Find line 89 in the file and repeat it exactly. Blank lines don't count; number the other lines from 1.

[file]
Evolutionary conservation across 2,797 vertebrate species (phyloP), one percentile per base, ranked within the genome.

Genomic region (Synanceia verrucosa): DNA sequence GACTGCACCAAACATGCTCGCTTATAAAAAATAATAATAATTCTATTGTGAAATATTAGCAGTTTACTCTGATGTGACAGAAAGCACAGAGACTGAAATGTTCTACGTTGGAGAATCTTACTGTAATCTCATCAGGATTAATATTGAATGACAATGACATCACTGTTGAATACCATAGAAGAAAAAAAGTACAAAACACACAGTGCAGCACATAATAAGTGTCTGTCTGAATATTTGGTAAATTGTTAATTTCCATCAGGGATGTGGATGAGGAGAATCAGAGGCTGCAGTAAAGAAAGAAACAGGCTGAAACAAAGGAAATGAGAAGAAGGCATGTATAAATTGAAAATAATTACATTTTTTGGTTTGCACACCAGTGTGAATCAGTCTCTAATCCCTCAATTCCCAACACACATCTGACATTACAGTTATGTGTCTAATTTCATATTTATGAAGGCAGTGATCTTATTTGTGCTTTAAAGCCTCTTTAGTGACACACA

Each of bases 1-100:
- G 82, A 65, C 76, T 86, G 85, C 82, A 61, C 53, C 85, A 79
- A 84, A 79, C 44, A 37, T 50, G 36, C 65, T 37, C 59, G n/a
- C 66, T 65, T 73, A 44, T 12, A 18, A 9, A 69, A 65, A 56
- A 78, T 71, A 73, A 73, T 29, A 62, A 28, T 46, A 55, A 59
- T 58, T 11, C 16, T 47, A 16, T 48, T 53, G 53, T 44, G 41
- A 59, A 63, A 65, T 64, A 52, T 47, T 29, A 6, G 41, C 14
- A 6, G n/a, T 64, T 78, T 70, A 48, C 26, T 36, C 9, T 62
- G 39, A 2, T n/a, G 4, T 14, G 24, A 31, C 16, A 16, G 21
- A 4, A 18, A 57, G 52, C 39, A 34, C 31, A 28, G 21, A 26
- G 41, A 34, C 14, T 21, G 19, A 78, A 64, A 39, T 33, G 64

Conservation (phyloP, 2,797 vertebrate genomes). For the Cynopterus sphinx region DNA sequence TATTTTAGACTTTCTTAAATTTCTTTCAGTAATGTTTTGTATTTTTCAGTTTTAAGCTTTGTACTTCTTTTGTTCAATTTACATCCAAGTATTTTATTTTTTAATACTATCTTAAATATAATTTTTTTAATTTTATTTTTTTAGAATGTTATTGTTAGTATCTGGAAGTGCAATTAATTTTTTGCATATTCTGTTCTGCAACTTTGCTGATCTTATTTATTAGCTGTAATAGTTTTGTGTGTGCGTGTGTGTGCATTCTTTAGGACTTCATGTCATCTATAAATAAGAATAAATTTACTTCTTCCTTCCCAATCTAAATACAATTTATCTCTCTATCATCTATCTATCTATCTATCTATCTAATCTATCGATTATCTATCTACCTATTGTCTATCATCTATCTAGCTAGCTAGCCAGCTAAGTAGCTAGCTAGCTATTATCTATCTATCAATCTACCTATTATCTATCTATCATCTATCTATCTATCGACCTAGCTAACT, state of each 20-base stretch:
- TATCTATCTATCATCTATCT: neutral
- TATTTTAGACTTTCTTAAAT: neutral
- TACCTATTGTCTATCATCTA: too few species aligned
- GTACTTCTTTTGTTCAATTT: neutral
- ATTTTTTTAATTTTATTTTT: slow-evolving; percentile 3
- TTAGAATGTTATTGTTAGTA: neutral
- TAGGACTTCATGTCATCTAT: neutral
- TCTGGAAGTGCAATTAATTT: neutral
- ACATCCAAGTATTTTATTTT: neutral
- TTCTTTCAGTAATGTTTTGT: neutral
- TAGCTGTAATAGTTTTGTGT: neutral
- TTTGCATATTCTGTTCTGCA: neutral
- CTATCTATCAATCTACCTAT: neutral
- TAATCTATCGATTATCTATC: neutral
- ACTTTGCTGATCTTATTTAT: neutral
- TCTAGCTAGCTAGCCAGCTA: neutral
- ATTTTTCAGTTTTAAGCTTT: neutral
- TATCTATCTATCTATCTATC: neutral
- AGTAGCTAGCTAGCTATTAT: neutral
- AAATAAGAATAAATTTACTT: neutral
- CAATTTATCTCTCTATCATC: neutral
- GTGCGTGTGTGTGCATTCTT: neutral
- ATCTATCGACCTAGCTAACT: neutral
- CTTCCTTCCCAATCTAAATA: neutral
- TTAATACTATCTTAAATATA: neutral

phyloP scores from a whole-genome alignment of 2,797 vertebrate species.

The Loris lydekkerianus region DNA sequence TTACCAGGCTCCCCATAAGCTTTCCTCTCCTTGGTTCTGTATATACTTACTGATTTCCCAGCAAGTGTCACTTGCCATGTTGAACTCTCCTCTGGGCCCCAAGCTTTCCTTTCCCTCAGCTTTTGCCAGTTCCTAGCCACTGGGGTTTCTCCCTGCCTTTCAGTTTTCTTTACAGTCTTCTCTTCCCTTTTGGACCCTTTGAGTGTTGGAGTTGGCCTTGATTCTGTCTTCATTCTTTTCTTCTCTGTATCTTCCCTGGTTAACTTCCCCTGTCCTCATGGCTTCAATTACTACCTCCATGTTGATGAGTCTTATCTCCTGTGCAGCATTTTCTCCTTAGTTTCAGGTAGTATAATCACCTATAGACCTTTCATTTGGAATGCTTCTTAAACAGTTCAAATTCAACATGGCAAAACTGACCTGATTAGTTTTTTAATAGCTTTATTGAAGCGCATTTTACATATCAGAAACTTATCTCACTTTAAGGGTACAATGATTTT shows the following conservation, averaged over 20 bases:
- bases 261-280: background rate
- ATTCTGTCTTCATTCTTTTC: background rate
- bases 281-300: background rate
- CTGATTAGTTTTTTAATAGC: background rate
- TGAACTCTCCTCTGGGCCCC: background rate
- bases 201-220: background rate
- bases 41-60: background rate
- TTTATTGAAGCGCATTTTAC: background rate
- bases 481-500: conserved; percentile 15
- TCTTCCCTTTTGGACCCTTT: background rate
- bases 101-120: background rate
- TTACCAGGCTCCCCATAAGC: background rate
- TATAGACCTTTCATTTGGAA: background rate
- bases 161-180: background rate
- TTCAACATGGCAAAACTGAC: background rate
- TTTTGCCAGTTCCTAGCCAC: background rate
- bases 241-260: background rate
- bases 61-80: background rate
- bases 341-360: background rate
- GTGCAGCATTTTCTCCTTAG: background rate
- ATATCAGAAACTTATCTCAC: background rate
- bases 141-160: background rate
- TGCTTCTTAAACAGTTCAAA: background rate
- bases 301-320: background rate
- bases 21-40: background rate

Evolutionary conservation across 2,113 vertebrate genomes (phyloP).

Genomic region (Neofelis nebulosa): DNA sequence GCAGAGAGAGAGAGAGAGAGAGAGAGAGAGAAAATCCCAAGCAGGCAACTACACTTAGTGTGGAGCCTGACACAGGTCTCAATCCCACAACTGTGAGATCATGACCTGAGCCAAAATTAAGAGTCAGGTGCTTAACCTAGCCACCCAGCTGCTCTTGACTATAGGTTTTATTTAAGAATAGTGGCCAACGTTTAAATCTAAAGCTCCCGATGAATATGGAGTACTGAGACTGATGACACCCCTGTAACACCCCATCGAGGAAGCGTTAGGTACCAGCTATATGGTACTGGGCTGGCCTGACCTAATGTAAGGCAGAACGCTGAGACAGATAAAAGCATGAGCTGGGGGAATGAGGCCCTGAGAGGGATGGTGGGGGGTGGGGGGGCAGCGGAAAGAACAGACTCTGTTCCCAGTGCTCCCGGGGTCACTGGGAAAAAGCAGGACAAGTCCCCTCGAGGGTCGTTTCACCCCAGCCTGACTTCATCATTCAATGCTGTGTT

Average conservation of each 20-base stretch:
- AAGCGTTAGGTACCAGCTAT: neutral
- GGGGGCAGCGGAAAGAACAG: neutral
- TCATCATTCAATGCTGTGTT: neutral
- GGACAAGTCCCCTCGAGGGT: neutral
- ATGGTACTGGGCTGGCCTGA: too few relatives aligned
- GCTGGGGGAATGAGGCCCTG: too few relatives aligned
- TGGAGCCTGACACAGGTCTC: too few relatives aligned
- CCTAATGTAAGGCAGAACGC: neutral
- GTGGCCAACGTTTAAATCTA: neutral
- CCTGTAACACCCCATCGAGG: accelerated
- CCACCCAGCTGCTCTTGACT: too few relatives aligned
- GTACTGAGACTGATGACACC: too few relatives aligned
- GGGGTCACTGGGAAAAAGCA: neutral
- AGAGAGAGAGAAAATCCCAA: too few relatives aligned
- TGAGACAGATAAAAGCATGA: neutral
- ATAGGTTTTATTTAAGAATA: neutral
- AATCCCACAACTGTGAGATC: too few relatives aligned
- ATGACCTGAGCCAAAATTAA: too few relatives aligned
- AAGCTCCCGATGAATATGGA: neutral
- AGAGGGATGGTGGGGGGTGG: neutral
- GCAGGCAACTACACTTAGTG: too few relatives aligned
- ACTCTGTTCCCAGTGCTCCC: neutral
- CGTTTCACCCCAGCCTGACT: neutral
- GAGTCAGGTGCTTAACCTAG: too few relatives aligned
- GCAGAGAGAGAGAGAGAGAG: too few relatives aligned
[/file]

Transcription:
- AGAGGGATGGTGGGGGGTGG: neutral